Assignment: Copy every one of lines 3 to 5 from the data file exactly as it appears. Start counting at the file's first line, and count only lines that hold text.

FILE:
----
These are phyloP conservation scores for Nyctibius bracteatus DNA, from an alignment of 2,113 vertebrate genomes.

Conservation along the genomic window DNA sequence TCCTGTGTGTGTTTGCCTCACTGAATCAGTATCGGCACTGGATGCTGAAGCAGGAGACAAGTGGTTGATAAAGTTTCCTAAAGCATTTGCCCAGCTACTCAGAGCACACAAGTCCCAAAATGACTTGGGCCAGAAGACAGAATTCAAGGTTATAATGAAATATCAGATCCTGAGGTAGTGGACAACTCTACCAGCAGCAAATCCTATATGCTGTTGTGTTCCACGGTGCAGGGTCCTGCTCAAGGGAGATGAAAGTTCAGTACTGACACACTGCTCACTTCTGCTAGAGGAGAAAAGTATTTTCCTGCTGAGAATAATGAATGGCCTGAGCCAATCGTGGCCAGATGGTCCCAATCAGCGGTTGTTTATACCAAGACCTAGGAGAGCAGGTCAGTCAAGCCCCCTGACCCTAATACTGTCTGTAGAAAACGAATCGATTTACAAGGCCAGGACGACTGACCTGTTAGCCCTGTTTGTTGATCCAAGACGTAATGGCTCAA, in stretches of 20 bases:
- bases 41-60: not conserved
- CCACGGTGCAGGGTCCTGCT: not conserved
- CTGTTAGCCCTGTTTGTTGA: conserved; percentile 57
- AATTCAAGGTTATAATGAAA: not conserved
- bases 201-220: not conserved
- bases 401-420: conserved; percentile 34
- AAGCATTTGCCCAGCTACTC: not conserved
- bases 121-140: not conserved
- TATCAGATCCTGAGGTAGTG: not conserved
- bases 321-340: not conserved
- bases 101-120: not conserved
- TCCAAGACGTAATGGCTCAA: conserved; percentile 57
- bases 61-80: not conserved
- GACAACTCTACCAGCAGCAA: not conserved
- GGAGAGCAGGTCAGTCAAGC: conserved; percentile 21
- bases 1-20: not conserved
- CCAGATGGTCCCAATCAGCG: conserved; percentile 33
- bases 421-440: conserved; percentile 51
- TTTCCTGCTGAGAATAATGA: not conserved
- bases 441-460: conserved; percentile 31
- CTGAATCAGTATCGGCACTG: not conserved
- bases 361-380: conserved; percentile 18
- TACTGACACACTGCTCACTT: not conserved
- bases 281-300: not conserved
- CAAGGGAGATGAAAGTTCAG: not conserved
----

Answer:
- bases 41-60: not conserved
- CCACGGTGCAGGGTCCTGCT: not conserved
- CTGTTAGCCCTGTTTGTTGA: conserved; percentile 57